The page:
NASA's New Horizons mission to the Pluto-Charon system has yet to mark its finest hours – a historic flyby that makes its closest approach to the binary planet and its moons Tuesday morning.
But even as the spacecraft puts the wraps on its final approach, data New Horizons has delivered within the past 48 hours "is a gift for the ages," says Alan Stern, a planetary scientist at the Southwest Research Institute in Boulder, Colo., and the mission's principal investigator.
The craft's approach is revealing "tremendous diversity between the two planets in the system and their moons," he said. "We're already seeing complex and nuanced surfaces that tell us of history for these two bodies that is probably beyond our wildest dreams."
In short, "the Pluto system is enchanting in its strangeness and alien beauty," Dr. Stern said during a briefing Monday.
It's as though "we're on the bridge of the Enterprise approaching some alien planet around Alpha Centauri 3 or whatever it is," said Paul Schenk, a planetary geologist at the Lunar and Planetary Institute in Houston and a member of the New Horizons science team. "It's like someone painted it for a 'Star Trek' episode."
Even seemingly mundane measurements, such as a new, more-accurate determination of Pluto's size – now pegged at 1,473 miles across, at the high end of estimates that have ranged from 1,429 miles to around 1,491 miles – carry import.
The new size, combined with long-established, precise measurements of Pluto's mass, yields a dwarf planet a bit less dense than previously estimated. That means its interior contains more ice, versus rock, than previously estimated. This change has implications – yet to be worked out – for the process that formed the binary-planet system as well as for the chemistry of the disk of dust, gas, and ice that encircled the sun and provided the building blocks for the planets ad their moons, Stern explained.
Bragging rights also come into play.
"The new measurement unambiguously settles the debate about the largest object in the Kuiper Belt," Stern said, referring to a region of the solar system extending more than 2 billion miles beyond Neptune. By some estimates, the region hosts trillions of comets as well as several hundred thousand objects larger than 60 miles across. It's also the region that gave birth to Pluto and the object that would collide with it to form Charon. Another Kuiper Belt inhabitant, Eris, had previously laid claim to the "largest" label at 1,445 miles across.
A larger Pluto also means that the lower layer of the atmosphere is shallower than previously thought, which will affect models that try to shed light on the atmosphere's structure and behavior.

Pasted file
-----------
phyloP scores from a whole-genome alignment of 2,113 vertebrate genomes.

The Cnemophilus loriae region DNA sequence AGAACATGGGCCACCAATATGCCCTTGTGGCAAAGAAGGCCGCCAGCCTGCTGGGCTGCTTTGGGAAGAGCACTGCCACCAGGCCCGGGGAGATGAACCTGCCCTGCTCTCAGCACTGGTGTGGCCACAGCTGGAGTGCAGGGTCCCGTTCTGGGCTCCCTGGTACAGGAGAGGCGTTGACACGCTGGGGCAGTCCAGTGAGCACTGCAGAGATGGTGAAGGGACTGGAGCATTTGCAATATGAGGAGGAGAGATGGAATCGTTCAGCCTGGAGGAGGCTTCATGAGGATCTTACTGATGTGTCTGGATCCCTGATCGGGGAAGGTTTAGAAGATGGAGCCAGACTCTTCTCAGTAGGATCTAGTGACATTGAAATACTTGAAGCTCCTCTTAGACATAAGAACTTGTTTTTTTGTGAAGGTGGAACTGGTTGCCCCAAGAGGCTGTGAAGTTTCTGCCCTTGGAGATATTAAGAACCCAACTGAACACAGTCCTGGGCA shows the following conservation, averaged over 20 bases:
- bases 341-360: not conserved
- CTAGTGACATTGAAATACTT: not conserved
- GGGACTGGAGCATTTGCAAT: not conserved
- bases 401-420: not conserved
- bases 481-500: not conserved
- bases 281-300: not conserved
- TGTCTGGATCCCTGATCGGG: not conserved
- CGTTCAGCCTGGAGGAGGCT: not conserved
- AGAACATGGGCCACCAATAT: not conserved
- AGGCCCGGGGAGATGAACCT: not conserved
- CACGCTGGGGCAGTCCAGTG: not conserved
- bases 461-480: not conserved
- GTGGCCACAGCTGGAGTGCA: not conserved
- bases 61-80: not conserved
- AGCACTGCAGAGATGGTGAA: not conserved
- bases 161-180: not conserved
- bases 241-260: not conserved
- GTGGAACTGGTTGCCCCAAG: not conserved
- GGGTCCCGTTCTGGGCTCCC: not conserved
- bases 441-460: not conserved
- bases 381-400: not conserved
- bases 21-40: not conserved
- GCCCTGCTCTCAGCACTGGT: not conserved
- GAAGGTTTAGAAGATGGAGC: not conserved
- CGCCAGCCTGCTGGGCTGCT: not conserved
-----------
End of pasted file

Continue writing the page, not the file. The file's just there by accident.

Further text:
Another early result involves nitrogen escaping from Pluto's tenuous atmosphere. New Horizons' instruments began to pick up the great escape five days ago, when the craft supposedly was too far away to see it, Stern said. It could mean that the nitrogen is fleeing the planet at a higher rate than models have suggested or that the mechanism responsible for triggering the loss is different than researchers have anticipated.
In addition, incoming data show that a hypothesized polar cap on Pluto is in fact an ice cap consisting of nitrogen and methane ices.
New Horizons also is revealing features on Pluto that are generating speculation, pending more detail from measurements taken at the closest approach.
For instance, images of Pluto released over the weekend show a surface that in many places hosted vast expanses of small, tightly packed dimple-like formations.
The features appear to be similar to those on Neptune's moon Triton, Dr. Schenk said. Triton – itself thought to be a Kuiper Belt object that Neptune captured – hosts a surface "that looks like a boiling pot of porridge, with cells of material popping up. They create a cellular pattern that looks like the skin of a cantaloupe."
There, researchers suspect that relatively buoyant rock or ice has risen from deeper in the crust to build the array of hills and depressions – similar in principle to salt domes that rise through surrounding rock to form low hills in southern Louisiana or southeastern Texas.
The science team hopes to get a closer look at some of these dimpled regions in images New Horizons takes during its closest approach Tuesday morning.
In addition, images so far show a relatively smooth surface over much of Pluto, suggesting that the surface could be relatively young, Schenk said.
Again, he cites Triton as a possible analog. The relative smoothness of much of Triton's surface suggests that it's less than 100 million years old. "On Triton, everything is very young," Schenk said.
It speaks to Triton as a captured Kuiper Belt object whose orbit around Neptune initially would have been elliptical, but over time became circular. The change in orbit would have heated Triton significantly, allowing fresh material to well up from depth and repave the surface, erasing any evidence of impact craters that would have accumulated over time.
On Pluto, "we're not seeing any large craters that would pop out and say: There's a big basin here," he says. "So we're beginning to think that maybe that it's a very young surface."
The source of internal heating required to provide material for repaving Pluto is unclear, Schenk acknowledges. Perhaps heat left over from the impact that formed Charon remained intense enough long enough to provide sources of fresh material for resurfacing Pluto.
"We still don't know," he says. "But we'll find that out."
[Correction: This article has been updated to correct the new measurements of Pluto's diameter.]